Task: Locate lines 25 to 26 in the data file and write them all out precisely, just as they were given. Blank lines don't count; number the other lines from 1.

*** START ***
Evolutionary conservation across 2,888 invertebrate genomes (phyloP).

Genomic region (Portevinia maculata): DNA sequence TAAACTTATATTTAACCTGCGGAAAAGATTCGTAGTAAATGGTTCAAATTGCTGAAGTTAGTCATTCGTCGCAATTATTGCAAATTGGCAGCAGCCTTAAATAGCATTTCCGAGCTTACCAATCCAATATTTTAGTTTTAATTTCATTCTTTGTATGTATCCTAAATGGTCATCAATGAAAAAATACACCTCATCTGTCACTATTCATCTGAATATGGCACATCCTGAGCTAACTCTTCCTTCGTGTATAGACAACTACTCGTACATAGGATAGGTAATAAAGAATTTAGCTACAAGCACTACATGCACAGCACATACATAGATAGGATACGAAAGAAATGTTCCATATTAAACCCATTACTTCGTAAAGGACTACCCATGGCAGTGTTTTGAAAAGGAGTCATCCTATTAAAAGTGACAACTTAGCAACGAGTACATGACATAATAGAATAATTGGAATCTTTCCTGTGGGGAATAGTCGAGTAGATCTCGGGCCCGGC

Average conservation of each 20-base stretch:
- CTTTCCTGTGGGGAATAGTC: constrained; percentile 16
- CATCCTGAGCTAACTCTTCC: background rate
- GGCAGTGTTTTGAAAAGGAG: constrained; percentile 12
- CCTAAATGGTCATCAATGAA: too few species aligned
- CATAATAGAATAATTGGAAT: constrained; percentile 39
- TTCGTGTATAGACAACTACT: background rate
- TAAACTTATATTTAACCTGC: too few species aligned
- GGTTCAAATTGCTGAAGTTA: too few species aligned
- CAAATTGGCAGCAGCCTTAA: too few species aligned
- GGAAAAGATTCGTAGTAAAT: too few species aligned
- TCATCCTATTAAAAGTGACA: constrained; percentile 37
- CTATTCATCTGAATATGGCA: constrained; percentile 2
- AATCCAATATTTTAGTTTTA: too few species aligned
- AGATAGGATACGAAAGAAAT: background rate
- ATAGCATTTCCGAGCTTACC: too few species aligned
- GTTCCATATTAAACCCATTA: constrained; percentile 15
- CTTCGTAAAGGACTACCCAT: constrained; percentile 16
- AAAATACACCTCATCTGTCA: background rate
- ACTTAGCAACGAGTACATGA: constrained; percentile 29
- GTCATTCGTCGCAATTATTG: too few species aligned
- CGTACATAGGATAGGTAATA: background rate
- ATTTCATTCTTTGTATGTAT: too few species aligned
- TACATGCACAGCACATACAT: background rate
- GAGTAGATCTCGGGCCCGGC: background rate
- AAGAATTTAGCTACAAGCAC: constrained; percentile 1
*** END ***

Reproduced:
- ATTTCATTCTTTGTATGTAT: too few species aligned
- TACATGCACAGCACATACAT: background rate